Figures obtained by The Sun newspaper found that, for the period between November 2013 and December 2014, Boomf posted a loss totalling £243,986 – set against £1m in fundraising secured to help with the growth of the company.
The Boomf online platform allows users to upload photographs and then purchase a box of nine personal marshmallows for £15.
Middleton’s previous food-based business venture, cake and bread company Nice Group London, also turned losses during the first two years of operation – albeit smaller ones of £19,928 in year one and £21,148 in year two.
As a way of increasing consumer interest away from the company’s website, Boomf created a bicycle-based mobile printing unit to take products directly to customers. It was taken to high street shops such as Topshop, offering free photo marshmallows to anyone spending over £50.
When the business was unveiled as the creation of Mint Digital and Middleton, Andy Bell was named as CEO while Middleton took up the role of production director – in charge of further innovation, manufacturing and logistics.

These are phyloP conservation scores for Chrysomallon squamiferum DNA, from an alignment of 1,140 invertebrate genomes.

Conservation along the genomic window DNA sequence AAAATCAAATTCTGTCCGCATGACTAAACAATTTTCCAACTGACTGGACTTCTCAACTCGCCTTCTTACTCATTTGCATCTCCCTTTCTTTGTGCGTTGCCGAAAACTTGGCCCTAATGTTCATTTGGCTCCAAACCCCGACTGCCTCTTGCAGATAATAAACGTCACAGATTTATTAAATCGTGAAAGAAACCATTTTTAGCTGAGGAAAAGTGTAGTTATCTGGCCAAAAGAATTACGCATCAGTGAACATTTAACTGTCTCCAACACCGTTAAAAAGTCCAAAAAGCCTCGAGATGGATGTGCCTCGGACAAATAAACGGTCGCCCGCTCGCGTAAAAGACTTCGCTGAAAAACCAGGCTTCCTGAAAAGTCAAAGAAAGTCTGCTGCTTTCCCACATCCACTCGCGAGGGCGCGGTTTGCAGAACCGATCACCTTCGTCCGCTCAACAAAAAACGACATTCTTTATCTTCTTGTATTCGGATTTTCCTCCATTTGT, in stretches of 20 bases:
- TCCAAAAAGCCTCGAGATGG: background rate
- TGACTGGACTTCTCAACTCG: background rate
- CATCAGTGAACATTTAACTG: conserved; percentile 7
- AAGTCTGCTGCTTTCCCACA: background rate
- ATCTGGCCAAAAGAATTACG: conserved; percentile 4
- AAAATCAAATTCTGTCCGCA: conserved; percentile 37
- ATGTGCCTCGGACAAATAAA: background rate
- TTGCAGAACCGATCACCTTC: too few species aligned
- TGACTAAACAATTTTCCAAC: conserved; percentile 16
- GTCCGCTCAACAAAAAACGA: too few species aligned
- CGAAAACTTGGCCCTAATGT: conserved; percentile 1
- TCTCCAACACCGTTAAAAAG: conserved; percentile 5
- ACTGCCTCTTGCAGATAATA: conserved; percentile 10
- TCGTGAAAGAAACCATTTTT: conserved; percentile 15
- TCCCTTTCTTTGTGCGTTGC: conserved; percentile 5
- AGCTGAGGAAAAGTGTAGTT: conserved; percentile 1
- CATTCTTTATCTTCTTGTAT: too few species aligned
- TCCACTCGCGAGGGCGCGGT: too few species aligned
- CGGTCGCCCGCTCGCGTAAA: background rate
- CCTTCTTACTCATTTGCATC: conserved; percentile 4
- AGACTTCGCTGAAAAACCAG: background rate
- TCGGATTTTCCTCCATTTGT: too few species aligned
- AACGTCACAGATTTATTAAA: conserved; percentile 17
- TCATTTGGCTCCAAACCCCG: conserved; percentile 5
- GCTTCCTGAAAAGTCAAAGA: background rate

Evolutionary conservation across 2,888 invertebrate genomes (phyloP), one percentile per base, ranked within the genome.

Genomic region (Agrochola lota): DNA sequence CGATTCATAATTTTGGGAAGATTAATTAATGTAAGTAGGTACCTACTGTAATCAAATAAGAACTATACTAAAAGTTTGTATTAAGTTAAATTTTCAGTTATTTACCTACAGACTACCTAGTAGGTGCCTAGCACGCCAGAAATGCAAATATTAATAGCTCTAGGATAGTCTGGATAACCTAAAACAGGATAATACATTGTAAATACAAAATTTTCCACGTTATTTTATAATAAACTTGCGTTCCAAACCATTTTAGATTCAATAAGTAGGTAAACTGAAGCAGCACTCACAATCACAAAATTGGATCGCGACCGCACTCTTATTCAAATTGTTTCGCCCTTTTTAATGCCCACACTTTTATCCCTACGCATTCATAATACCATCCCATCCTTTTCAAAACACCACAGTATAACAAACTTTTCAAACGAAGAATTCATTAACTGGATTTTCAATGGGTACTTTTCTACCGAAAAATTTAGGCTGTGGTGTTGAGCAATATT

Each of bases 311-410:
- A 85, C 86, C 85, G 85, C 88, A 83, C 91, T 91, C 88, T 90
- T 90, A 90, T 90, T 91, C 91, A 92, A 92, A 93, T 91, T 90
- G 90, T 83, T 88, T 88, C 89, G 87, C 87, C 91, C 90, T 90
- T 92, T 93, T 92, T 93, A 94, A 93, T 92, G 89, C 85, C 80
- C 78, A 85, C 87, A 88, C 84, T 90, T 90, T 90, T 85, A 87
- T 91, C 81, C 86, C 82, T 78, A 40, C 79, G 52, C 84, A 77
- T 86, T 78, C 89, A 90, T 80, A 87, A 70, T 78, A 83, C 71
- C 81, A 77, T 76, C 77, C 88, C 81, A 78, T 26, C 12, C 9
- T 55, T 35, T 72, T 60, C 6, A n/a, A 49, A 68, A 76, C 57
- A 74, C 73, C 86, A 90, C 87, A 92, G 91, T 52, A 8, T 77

Describing why Mint Digital and Nice Cakes came together, a blog post read: “When the Mint team met the Nice team, we hit it off immediately. We’d both been working on personalisation for several years, Nice coming at it from food, Mint from technology. The sort of products we had been dreaming of could be realised only through the fusion of our respective fields.”
The high-profile recruitment of Moonpig founder Nick Jenkins as chairman was secured in August 2015. He led the £1m investment into Boomf, saying at the time: “Boomf is a very personal and rather tasty way to say happy birthday, thank you or congratulations. A card you can eat. What is not to like about that!”
Middleton also said then: “We are delighted to have an entrepreneur with Nick’s track record becoming Boomf’s chairman. There are few people with better experience of personalised ecommerce in the UK. It is wonderful that he sees the potential of Boomf and feels able to help steer our growth.”
Other investors at the time included VoucherCodes founder Duncan Jennings and DriftRock founder Matt Wheeler.
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